Revisions to UL Design No. D982 in the UL Fire Resistance Directory, based on recent fire tests, have heated up long-standing differences between structural-steel interests and fire-protection suppliers and installers about the amount of sprayed-on fire-protection material needed for structural-steel floor assemblies.

The American Institute of Steel Construction and the American Iron and Steel Institute (AISI), which sponsored the UL 263 tests that resulted in the revised D982, maintain that structural steel assemblies now qualify for half the customary fire-protection thickness, regardless of the building’s design detail (ENR 11/28/16-12/5/16 p. 13). D982 covers all common steel-framed floor configurations, says Charles J. Carter, AISC’s president. D982 does not and never has covered steel joist assemblies or roof assemblies, he adds.

John A. Dalton, technical services manager for fire protection with Grace Construction & Packaging, disagrees. The model code developer, the International Code Council (ICC), has “repeatedly stated that the use of the D982 would place the applicator-architect-engineer in a position where they have violated the requirements stated in the International  Building Code,” he says. “While the test does comply with the requirements given in the ASTM E-119 test standard, it does not meet the intent” of the IBC, he says.  

Part of the disagreement is over whether the building official considers the floor assembly to be restrained construction, which requires less fire-protection material than unrestrained construction. 

In the tests, the specimens had the fire-protection material thickness of a restrained assembly—half the amount typically used for unrestrained assemblies. The tests showed unrestrained assemblies can be considered restrained, Carter says.

ICC agrees, with a caveat. In the IBC, “steel can be considered restrained, if so documented,” says Mike Pfeiffer, ICC’s senior vice president. The code says “fire-resistance-rated assemblies … shall not be considered to be restrained unless evidence satisfactory to the building official is furnished by the registered design professional showing that the construction qualifies for a restrained classification.”

Luke C. Woods, a principal engineer for building fire resistance and life safety  at UL, formerly Underwriters Laboratories, weighs in, saying, “The testing conducted by UL on behalf of the AISI and AISC, as represented in the UL design D982, identifies a floor-ceiling assembly with various ratings that have demonstrated compliance with UL 263. As with any UL design, it is the ultimate decision of the authority having jurisdiction on its applicability for building construction and compliance with the building code.”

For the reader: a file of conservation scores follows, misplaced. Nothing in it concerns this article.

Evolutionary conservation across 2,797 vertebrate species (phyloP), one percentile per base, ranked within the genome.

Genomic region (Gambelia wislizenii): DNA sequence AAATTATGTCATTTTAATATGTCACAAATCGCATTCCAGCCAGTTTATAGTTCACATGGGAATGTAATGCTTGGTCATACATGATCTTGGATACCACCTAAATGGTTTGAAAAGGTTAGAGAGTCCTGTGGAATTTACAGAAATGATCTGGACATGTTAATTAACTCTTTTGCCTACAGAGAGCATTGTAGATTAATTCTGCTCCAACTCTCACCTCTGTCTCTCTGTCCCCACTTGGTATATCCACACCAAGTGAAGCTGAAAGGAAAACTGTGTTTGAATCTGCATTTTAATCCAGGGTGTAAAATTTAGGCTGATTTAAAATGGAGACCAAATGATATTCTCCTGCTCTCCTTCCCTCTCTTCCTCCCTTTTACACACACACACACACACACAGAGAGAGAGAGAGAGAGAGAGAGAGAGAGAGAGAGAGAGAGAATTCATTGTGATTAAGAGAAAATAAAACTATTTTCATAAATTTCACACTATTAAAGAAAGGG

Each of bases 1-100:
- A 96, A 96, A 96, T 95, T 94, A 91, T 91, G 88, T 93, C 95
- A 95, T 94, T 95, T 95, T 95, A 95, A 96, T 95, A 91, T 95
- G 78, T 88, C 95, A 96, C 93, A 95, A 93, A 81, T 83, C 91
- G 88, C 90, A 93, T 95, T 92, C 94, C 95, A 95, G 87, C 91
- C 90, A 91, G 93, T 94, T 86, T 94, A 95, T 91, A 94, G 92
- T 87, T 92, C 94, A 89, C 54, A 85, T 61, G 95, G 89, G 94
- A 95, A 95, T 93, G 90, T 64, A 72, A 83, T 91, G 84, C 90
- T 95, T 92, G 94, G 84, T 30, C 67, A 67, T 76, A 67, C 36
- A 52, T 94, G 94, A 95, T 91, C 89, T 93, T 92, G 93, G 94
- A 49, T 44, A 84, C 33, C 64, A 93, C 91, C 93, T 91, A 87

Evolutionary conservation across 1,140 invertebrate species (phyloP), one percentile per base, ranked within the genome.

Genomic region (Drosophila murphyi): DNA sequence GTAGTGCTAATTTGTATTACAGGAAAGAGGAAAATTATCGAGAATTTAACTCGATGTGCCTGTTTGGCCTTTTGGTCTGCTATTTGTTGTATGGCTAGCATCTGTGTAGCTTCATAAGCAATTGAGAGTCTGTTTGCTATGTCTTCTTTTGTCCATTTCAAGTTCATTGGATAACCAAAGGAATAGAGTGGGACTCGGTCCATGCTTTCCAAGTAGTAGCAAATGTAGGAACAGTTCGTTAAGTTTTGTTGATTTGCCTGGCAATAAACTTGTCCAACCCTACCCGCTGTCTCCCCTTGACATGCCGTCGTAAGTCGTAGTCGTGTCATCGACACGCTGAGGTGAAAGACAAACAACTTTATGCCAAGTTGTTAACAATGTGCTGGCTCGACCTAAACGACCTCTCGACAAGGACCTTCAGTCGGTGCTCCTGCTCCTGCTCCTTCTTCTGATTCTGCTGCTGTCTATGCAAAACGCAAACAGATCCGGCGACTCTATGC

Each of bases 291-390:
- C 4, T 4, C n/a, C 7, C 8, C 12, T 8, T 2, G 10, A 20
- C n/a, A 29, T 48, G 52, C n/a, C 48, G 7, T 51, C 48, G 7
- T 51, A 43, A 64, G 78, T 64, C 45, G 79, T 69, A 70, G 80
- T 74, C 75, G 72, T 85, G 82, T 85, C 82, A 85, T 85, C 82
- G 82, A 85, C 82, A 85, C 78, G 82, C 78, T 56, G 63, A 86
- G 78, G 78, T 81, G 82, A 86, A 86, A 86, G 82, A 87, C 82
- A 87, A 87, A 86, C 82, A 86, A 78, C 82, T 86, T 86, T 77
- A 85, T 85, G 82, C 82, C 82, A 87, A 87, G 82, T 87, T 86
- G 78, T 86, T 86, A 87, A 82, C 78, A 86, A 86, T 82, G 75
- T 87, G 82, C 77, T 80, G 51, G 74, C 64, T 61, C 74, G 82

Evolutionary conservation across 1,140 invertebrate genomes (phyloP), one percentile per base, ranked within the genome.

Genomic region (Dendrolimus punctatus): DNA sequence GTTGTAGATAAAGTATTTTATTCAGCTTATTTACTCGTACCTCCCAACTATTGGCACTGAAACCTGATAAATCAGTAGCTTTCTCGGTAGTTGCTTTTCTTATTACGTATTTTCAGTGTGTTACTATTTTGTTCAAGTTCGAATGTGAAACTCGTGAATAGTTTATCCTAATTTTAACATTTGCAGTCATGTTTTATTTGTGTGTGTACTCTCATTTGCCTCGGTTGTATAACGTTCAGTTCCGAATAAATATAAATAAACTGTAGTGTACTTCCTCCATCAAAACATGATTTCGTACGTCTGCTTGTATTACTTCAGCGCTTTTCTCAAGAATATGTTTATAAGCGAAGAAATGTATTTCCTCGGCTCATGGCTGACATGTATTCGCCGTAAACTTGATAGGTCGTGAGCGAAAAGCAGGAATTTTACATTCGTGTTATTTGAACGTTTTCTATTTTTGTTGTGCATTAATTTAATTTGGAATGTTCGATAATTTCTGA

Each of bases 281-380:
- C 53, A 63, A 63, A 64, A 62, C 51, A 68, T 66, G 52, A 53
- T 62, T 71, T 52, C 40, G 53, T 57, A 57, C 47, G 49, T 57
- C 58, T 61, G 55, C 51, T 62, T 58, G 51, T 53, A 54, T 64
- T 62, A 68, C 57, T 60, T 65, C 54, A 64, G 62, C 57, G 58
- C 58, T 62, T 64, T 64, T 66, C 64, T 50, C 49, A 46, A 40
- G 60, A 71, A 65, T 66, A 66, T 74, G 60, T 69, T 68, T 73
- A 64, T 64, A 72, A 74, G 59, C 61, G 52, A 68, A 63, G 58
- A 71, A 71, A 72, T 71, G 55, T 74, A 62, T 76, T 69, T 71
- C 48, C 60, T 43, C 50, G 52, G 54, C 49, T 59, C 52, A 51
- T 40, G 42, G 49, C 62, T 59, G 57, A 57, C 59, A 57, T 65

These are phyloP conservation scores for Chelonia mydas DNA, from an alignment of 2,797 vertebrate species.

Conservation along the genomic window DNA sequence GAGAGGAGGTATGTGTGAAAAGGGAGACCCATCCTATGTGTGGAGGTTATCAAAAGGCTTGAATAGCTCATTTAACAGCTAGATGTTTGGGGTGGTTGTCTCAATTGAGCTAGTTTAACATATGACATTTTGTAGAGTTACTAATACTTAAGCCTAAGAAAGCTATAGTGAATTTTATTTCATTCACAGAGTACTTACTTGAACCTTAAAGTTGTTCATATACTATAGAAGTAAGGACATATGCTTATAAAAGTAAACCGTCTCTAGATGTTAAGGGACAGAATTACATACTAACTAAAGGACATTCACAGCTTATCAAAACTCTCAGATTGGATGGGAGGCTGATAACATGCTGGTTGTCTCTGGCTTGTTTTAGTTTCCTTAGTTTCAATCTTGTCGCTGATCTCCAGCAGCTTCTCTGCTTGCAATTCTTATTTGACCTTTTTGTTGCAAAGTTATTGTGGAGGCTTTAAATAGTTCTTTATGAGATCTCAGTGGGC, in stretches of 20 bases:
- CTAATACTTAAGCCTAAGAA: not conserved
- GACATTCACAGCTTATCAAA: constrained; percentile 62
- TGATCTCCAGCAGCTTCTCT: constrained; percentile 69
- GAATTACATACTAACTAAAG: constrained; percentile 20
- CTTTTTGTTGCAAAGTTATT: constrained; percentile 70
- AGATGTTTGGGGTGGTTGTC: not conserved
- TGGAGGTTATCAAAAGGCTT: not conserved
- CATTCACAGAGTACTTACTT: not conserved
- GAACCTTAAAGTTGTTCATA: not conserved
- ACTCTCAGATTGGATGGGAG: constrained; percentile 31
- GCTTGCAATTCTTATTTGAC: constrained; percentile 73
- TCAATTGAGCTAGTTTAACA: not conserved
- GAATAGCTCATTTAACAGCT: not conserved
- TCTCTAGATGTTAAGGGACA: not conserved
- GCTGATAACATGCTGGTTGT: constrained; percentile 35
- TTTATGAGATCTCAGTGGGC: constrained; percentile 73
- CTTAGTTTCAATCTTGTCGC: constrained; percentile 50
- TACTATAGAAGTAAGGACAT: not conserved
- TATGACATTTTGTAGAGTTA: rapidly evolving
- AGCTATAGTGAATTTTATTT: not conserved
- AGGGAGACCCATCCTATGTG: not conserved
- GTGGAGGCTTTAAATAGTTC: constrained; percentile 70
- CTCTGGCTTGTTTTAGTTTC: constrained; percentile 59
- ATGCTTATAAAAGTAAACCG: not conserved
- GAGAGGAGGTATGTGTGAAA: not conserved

There has been confusion over “restrained” and “unrestrained.” AISC’s “Specification for Structural Steel Buildings-ANSI/AISC 360-10,” clearly defines the classifications, says Carter. According to AISC 360, for floor assemblies and individual beams, “a restrained condition exists when the surrounding or supporting structure is capable of resisting forces and accommodating deformations caused by thermal expansion throughout the range of anticipated elevated temperatures. Steel beams, girders and frames supporting concrete slabs that are welded or bolted to integral framing members shall be considered restrained construction. Steel beams, girders and frames that do not support a concrete slab shall be considered un­restrained, unless the members are bolted or welded to surrounding construction that has been specifically designed and detailed to resist effects of elevated temperatures.”

Carter says AISC 360 provides the basis upon which the engineer can decide whether the construction is restrained or not. It also serves as the supporting documentation to the building official.

In a related dispute, Dalton maintains the IBC says the beam rating must equal the assembly fire-resistance rating because the beam is considered part of the primary structural frame. He references a Sept. 22, 2013, letter he received from Gary L. Nelson, ICC’s senior staff engineer. It says, “The repetitive steel beams … directly support the composite floor deck. They are not part of the primary structural frame but are part of the floor construction. These steel beams are required to have a two-hour fire-resistance rating.”

In Rebuttal

In rebuttal, Carter says there is a difference between a two-hour fire-resistance rating for the assembly and a one-hour beam rating. He emphasizes that the letter states the beams “are not part of the primary structural frame but are part of the floor construction.”

The revised D982 provides a two-hour fire-resistance rating. The tests show this can be done safely using a “fire-protection thickness sufficient to produce a one-hour unrestrained-beam rating,” says Carter. 

“This one-hour nuance has nothing to do with the assembly rating,” he adds. “Rather, it is a generic means of specifying the fire-protection thickness so that any manufacturer’s material can be used.”

Dalton concedes D982 can be useful in areas where the building official accepts a one-hour beam and two-hour floors. But he still disputes Carter’s claim that using D982 would result in half the material and labor costs to apply the fire protection. A two-hour thickness could be less than double a one-hour thickness, and the labor does not change because it is all sprayed in a single coat, he says.